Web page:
It’s time to revisit the 50-year-old treaty keeping space peaceful

A September 29th article from the MIT Technology Review discusses some insights gleaned from the recent Outer Space Security Conference held by the United Nations. The article begins its discussion with the header “an arms race could be brewing” but then quickly admits that the major world powers have been exploring space as the next war-fighting domain for decades. According to space research analyst Benjamin Silverstein, “we’re probably past the point at which it’s prudent to focus our main efforts on preventing that arms race”.

The article then pivots to discussing the existing legislature concerning peacekeeping in space, which largely consists of the Outer Space Treaty of 1967, which prohibits militarizing outer space. Commentators highlight the largest issue with the treaty: it was written when the prospect of commercial spaceflight was unthinkable. However, the ongoing boom in the civilian space sector, it’s time to reexamine the freedoms and limitations for non-government entities in space.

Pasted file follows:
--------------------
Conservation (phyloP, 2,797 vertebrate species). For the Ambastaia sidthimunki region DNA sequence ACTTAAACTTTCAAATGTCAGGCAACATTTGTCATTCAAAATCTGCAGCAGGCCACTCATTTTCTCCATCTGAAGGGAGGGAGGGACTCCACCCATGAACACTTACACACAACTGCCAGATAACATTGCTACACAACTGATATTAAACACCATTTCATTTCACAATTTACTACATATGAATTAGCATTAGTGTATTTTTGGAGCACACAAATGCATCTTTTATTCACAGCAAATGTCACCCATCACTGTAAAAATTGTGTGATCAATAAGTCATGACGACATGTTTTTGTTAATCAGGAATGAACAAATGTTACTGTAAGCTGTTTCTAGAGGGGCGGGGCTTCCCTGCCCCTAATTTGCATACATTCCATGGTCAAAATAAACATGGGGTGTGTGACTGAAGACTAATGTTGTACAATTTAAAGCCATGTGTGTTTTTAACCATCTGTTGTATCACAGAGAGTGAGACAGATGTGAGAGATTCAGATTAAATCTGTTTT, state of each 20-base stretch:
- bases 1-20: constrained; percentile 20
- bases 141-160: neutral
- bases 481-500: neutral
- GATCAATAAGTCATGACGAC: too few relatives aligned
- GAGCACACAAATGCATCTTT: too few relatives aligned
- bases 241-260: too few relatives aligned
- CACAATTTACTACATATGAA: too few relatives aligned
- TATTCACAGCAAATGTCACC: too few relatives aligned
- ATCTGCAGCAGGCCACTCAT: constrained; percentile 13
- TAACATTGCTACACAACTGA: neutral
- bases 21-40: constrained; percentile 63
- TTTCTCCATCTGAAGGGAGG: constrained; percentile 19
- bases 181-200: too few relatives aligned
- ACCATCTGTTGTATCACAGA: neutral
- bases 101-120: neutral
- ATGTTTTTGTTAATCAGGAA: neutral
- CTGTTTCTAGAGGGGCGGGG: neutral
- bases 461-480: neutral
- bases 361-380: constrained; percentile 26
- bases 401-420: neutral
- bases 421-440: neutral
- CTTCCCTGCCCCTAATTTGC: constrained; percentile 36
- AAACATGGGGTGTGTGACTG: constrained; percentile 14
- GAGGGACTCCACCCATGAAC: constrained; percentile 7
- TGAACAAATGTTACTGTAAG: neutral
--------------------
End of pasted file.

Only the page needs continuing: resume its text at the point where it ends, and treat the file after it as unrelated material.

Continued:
Terrestrial infrastructure’s reliance on the space sector makes regulating outer space paramount. Silverstein posits, “It’s very difficult to say we can address an arms race in space without addressing things on Earth”, but this relationship goes both ways. With the ‘Pandora’s box’ of space warfare already opened, we’re long overdue for a reexamination of international space policy.

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